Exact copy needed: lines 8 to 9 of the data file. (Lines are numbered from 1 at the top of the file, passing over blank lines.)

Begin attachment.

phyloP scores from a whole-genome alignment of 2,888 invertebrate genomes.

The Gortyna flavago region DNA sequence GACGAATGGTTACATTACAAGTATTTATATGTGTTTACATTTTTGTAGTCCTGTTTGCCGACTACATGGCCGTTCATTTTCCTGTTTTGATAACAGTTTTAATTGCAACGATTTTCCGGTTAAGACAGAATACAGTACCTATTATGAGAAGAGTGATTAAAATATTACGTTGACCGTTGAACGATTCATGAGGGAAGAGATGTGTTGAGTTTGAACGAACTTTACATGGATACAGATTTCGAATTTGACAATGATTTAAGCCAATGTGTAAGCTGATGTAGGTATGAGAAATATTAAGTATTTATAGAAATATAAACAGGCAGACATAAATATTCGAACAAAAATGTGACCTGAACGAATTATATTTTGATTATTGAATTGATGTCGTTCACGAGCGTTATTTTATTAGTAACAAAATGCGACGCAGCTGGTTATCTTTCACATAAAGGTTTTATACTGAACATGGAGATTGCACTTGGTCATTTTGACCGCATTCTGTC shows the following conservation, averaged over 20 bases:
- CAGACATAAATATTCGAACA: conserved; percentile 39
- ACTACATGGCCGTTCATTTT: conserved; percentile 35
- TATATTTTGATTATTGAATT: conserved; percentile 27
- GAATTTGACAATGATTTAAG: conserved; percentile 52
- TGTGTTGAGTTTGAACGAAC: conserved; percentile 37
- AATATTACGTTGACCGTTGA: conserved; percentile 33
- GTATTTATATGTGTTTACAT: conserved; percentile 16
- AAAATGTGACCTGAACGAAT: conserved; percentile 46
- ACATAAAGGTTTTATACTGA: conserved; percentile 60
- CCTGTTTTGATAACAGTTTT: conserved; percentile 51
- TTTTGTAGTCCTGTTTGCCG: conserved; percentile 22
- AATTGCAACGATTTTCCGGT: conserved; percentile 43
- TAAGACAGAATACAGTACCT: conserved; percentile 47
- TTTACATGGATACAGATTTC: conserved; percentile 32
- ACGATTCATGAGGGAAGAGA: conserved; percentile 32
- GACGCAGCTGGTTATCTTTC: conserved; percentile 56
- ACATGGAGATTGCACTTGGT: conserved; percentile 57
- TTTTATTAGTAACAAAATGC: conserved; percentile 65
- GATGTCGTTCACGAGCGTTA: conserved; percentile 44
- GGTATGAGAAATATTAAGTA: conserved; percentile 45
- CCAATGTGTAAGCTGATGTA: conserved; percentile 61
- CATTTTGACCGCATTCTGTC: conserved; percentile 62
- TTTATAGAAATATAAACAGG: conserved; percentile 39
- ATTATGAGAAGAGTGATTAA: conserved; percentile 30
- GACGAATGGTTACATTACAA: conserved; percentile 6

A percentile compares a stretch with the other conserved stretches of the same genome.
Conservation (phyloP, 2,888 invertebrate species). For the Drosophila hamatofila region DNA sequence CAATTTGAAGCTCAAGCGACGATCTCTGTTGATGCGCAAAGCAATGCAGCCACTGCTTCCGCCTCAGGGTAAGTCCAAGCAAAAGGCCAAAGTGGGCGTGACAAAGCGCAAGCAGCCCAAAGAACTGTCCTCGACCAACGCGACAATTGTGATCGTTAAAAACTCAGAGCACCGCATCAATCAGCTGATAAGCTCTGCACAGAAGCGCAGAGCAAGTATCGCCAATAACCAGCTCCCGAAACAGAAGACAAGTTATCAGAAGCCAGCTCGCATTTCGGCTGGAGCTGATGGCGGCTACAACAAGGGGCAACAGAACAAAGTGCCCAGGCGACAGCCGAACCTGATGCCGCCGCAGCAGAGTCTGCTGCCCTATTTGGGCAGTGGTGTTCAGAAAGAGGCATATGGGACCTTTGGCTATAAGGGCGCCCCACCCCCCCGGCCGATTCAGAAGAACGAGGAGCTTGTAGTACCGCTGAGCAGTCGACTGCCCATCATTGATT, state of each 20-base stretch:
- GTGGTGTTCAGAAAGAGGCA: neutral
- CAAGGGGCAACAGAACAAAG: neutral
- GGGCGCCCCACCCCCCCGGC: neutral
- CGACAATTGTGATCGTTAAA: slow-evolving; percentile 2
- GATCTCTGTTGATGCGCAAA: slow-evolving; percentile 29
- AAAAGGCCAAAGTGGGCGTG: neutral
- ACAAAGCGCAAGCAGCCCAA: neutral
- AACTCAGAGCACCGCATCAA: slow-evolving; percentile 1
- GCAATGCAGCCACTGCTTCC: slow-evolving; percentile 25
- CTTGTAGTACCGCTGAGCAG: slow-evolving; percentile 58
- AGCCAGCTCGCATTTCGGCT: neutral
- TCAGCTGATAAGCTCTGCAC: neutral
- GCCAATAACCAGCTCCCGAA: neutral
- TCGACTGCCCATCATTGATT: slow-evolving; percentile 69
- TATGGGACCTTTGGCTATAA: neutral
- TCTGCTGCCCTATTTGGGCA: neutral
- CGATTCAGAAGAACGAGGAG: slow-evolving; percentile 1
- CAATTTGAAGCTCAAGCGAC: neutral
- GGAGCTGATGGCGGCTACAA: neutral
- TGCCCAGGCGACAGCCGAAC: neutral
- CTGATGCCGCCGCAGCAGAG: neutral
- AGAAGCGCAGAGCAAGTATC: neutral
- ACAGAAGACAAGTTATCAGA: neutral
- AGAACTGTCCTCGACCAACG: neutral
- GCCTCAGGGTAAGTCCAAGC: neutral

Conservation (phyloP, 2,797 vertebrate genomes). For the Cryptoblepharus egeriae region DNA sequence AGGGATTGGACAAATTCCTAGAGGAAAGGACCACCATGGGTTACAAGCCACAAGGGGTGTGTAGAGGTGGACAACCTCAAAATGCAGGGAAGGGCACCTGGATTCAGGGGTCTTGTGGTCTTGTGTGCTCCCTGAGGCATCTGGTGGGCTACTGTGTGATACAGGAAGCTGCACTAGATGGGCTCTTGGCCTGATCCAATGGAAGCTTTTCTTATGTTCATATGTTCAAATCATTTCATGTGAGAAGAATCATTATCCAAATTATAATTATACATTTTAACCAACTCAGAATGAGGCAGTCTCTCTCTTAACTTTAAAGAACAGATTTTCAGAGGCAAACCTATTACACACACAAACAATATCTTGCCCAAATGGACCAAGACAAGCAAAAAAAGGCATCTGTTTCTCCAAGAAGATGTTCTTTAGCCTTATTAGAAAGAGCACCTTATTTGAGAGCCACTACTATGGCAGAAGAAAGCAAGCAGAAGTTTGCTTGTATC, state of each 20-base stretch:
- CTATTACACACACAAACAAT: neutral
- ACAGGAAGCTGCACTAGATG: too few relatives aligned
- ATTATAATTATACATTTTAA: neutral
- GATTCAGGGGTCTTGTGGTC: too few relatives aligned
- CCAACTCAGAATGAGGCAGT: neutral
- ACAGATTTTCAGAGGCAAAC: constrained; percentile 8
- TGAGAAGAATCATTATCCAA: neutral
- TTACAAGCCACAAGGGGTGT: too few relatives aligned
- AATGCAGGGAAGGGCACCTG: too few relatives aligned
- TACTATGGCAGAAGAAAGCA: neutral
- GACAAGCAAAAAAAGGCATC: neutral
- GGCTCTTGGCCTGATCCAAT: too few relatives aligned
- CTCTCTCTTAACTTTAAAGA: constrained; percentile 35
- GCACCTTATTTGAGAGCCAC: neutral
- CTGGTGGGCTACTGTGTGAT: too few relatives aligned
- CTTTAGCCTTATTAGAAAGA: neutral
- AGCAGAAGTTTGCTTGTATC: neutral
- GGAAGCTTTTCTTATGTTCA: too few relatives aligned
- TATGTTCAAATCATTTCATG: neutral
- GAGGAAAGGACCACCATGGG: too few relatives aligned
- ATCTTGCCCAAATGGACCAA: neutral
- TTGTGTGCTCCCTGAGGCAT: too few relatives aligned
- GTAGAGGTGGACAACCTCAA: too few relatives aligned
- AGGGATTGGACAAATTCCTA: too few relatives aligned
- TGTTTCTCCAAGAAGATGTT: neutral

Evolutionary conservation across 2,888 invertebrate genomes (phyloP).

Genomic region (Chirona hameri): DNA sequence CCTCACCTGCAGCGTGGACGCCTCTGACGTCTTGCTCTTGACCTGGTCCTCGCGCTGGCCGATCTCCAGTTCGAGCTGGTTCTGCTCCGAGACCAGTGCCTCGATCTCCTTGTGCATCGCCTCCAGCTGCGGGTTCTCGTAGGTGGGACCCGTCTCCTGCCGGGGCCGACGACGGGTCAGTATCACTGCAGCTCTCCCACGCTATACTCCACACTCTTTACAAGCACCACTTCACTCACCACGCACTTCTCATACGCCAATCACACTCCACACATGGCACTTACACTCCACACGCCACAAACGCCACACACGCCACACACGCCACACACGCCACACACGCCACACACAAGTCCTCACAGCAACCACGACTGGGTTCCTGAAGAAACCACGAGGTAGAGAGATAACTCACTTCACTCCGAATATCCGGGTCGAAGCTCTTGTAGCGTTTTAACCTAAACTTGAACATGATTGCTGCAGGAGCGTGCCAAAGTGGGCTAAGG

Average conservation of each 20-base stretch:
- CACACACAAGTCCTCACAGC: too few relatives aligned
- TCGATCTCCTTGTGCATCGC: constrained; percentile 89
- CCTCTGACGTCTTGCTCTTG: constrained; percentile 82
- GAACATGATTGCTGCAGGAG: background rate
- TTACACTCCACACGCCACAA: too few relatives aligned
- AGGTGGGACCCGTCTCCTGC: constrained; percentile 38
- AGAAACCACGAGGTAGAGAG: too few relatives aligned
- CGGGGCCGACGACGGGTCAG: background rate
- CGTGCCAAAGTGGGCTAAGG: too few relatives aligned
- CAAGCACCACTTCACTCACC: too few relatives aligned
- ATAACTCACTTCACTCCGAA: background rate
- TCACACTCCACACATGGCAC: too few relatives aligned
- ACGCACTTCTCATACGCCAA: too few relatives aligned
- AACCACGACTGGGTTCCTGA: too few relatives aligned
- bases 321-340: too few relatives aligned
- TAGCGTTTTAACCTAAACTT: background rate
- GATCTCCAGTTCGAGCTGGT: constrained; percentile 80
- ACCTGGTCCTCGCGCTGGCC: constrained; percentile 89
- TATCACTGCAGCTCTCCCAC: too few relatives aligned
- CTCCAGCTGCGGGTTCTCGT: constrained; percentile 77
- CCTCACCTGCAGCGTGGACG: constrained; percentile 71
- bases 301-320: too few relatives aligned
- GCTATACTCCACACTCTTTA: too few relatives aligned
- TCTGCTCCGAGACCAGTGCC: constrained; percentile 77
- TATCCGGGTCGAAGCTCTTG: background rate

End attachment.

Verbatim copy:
- AATATTACGTTGACCGTTGA: conserved; percentile 33
- GTATTTATATGTGTTTACAT: conserved; percentile 16